Epidemiologically - that is the fraction of subjects who are satisfied with T4 monotherapy to the extent of never bothering their doctors and leading an apparently health life. This is not restricted to the UK, but to places like Germany where historically the attention to detail including FT3 measurement has shown this. There's no reason to think otherwise - indeed in olden times (the 80's) - all measurements were done until sensitive TSH took over to the deteriment of future diagnosis. Your endo is as ignorant as a child re FT3 and simply has no grasp of thyroidology.

Parbrook in reply to diogenes

Very good. Thank you.

Sadly, my wife falls into the 80% and feels better when her FT4 is a little over-range, as this increases her FT3 to just below mid-range.

However, using the BTF guidelines as their reference, her GPs insist that low TSH and 'high' FT4 signifies that she is over-medicated and, consequently, reduce her Levothyroxine dose, resulting in a drop in her FT3 level and reduced level of energy.

So, are you suggesting that it is not just the increase in Levothyroxine dose that results in an increase in FT3, but also the consequent reduction in TSH?

As I mention above, I am not questioning your answers, but I am looking for some clarity

diogenes in reply to Parbrook

Some bedtime reading, but there's lots more if you want it:

Advances in applied homeostatic modelling of the relationship between thyrotropin and free thyroxine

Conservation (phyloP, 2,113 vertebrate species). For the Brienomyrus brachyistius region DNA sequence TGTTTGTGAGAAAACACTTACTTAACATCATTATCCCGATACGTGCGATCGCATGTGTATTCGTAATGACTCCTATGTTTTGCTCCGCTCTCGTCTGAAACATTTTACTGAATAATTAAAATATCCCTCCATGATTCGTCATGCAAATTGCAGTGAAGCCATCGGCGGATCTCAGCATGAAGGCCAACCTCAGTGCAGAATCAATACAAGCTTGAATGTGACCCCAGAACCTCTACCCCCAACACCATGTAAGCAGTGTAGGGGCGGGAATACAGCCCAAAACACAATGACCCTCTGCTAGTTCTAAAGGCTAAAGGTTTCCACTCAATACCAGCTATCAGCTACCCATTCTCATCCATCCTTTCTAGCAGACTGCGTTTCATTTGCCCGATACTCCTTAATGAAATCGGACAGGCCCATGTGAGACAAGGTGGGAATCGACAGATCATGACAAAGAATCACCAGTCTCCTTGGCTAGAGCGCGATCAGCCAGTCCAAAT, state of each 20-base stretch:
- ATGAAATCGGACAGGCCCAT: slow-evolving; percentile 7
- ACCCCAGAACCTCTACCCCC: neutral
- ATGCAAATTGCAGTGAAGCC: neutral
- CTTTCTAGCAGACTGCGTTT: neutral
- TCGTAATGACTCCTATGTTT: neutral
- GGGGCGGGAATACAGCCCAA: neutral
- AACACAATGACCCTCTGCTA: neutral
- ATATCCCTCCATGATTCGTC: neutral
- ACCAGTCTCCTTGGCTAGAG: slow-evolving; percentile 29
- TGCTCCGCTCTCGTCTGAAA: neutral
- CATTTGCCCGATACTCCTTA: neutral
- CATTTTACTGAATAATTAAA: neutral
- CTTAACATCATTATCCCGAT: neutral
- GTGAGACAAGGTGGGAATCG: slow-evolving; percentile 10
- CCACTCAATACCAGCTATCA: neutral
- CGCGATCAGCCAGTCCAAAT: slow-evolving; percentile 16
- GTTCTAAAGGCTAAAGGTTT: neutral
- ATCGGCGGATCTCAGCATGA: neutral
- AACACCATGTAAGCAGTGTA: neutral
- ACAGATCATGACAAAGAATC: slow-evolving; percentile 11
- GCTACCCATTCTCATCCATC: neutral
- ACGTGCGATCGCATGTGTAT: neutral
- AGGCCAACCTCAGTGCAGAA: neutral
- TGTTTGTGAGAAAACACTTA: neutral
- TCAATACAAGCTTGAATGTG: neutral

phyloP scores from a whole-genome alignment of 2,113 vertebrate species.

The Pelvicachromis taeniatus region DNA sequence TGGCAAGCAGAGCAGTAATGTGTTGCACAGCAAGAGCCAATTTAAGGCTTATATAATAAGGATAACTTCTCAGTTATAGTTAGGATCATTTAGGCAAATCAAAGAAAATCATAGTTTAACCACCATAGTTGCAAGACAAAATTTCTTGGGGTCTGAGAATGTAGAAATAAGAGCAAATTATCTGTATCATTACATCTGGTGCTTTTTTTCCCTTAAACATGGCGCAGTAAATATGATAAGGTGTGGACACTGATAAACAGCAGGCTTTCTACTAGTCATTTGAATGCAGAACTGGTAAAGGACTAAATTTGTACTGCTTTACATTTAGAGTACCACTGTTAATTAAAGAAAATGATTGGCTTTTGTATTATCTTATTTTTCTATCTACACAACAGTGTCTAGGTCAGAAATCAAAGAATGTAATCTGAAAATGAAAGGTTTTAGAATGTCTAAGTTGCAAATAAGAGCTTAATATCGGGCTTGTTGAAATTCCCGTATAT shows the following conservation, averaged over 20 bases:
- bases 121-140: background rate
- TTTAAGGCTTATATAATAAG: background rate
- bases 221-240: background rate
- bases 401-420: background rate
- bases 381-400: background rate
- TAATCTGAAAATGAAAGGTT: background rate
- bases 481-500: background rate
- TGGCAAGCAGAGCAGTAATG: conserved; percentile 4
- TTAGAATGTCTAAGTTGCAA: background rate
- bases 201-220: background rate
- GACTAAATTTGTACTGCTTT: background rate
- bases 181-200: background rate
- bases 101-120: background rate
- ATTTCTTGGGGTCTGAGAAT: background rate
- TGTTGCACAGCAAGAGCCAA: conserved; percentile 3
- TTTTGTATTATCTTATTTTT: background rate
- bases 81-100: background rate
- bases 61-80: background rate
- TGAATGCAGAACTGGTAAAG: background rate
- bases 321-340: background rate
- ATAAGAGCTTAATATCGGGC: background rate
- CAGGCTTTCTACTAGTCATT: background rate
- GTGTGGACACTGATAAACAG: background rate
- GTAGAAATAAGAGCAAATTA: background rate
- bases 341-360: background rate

•November 2017

•PLoS ONE 12(11):e0187232



Dual control of pituitary thyroid stimulating hormone secretion by thyroxine and triiodothyronine in athyreotic patients

•July 2017

•Therapeutic advances in endocrinology and metabolism 8(6):83-95



Homeostatic Control of the Thyroid–Pituitary Axis: Perspectives for Diagnosis and Treatment

•November 2015

•Frontiers in Endocrinology 6(177)



Homeostatic Equilibria Between Free Thyroid Hormones and Pituitary Thyrotropin Are Modulated By Various Influences Including Age, Body Mass Index and Treatment.

•June 2014

•Clinical Endocrinology 81(6):907-15



TSH Measurement and Its Implications for Personalised Clinical Decision-Making

•December 2012

•Journal of Thyroid Research 2012(2):438037



Most of these are open access but if not Louise Roberts has copies.

Parbrook in reply to diogenes

Many thanks.

Sorry to ask but others might wonder too - what is ‘central hypothyroidism’?

My endo is saying my hypothyroidism is due to pituitary problems and that my pituitary gland is not managing my thyroid properly.

I had wondered whether my twisted small vowel might gave caused it. There was no cutting of the bowel so I wondered whether it was a leaky gut

Any comments welcomed

Teresamarie in reply to Adam10

Hi Adam10

Central hypothyroidism is the affect of the pituitary not functioning. Whenever this happens your thyroid is not the issue. The pituitary gland is. Central hypothyroidism is all in your head!! 🤔 pituitary gland wise! So, as in my case my pituitary is not making the TSH to tell your thyroid to make t4. T3 is in the basement and will remain there because of pituitary malfunction, not the thyroid in central hypothyroidism. This is what makes CH different from “normal” hypothyroidism. Also, it takes longer to get the correct dosage right, Me? It’s been almost one year and I’m still crazy!

Let me know what you think...